ECB President Draghi has clearly signaled a continuation of its current course of monetary policy. The rising inflation trend is a positive, welcome development for everyone. Especially Germany should welcome the positive trend in inflation. The sooner the ECB can achieve its price stability objective of 2%, the sooner the ECB can end its expansionary monetary policy stance.
An important aspect, that has been widely ignored in the debate about the consequences of a Brexit, is the impact on ECB monetary policy. Lower oil prices and a weaker economy in the euro zone and in Germany are likely to increase deflationary pressures further. As a consequence, the ECB is likely to extend its expansionary monetary policy path further into the future. The Brexit will most likely imply a longer period of zero interest rates for the euro area.
The German constitutional court took a wise decision, but which is effectively a reversal of its earlier decision of January 2014. The court now accepts the authority and the decision by the European Court of Justice on the ECB’s OMT program of 2015. The backing down of the German constitutional court is a smart move, as it would inevitably have lost the battle against the European Court of Justice on issues of European law.
The ECB has signaled that low inflation is likely to persist even longer than previously feared. The new projections by the ECB have increased the probability of an extension of QE beyond March 2017. The ECB is putting great hopes into its new liquidity program for banks in order to improve credit to the private sector, strengthen the economy and thereby raise the inflation rate.
“With its decision, the ECB has signalled the continuation of its expansionary monetary policy. The ECB policy of low interest rates will not end soon. I expect interest rates to remain close to zero for another 3 to 4 years.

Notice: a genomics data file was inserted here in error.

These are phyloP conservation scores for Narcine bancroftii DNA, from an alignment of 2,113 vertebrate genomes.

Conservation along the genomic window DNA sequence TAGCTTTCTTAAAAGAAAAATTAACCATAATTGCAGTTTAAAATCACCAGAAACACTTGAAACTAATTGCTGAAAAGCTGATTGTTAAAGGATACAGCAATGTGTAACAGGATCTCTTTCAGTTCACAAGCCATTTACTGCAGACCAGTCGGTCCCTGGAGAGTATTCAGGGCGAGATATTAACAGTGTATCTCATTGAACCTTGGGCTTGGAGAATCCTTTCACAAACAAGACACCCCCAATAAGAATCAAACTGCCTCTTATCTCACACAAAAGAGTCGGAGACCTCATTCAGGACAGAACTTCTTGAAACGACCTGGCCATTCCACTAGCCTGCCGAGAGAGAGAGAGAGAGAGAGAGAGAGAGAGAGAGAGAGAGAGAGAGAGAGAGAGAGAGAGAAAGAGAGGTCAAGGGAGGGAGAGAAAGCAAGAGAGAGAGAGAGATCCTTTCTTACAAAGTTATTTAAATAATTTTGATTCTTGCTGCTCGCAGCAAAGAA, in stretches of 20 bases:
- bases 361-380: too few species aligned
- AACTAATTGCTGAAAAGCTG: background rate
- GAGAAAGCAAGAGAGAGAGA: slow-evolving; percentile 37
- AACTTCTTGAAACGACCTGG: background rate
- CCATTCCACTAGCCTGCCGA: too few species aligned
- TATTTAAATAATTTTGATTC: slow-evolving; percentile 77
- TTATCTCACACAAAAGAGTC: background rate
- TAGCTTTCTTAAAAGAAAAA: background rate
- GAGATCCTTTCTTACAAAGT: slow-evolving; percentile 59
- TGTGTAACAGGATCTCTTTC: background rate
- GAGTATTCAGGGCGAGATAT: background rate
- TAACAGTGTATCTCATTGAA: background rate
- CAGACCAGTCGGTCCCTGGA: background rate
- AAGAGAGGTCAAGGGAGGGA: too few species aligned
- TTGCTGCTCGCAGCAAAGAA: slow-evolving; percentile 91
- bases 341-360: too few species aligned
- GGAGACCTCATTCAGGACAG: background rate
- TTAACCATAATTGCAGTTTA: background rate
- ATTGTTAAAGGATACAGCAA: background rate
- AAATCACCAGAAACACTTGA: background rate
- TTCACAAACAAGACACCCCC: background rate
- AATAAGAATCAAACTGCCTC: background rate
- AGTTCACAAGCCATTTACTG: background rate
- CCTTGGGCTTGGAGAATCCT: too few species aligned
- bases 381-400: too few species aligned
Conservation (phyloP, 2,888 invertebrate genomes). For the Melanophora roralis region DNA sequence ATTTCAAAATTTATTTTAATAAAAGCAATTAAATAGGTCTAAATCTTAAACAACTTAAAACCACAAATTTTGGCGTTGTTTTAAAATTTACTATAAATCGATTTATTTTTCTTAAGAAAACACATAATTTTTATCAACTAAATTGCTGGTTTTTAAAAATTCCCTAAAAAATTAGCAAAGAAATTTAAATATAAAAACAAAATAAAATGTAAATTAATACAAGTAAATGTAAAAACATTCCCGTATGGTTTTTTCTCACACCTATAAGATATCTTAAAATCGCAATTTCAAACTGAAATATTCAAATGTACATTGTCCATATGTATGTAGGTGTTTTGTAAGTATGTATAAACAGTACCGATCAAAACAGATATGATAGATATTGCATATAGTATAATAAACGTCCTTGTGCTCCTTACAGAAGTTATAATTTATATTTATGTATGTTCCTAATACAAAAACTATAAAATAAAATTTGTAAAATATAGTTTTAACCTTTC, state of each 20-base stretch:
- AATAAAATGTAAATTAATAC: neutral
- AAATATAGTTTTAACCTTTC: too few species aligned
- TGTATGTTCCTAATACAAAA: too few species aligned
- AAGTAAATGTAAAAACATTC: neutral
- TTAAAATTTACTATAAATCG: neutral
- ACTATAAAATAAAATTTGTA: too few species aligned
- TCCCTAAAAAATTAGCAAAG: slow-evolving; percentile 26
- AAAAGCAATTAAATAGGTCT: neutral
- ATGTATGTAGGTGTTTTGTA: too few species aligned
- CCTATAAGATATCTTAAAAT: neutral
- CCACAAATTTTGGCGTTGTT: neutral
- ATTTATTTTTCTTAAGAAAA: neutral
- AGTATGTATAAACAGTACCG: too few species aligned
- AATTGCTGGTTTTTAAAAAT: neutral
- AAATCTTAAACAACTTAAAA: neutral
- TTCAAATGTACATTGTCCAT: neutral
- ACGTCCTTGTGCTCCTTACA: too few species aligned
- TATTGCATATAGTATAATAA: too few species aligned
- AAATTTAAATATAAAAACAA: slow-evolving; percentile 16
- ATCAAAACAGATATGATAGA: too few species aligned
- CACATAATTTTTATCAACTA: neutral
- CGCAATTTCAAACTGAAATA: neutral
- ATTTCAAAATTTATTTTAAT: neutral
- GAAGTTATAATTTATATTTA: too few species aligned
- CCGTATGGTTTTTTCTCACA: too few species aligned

Mr. Fratzscher, there are concerns about an overall lack of investment in Germany. Is the problem more urgent in the public sector or in the private sector? The investment gap exists in both the public and private sector. Three years ago, we calculated that Germany’s investment gap amounts to roughly 75 billion euros per year. The investment gap has also been confirmed by other studies. The problem is definitely more urgent in the private sector.
With its decision the ECB is sending a strong signal that it is strongly determined to use all of its instruments to pursue its mandate of price stability. The further expansion is massive and surprising.The decision underlines the ECB’s concerns over a weakening European economy and the banking system. The ECB had no other choice than to further ease its monetary policy stance given the continued risk of deflation and the weaker outlook for the European economy.
The European Central Bank has expanded its monetary policy stance considerably. Despite the expansion of its policy, the ECB has disappointed financial markets as it had promised an even stronger expansion.
The European Central Bank decision to stay course does not come as a surprise. The weaker projected inflation and growth figures were expected. The ECB is caught in a difficult dilemma: with its projections, the ECB admits that it will miss its price stability objective over the medium term. But it is wise for the ECB to follow a wait-and-see strategy. Global uncertainty has risen and is very high. The biggest concern for the ECB is not China or the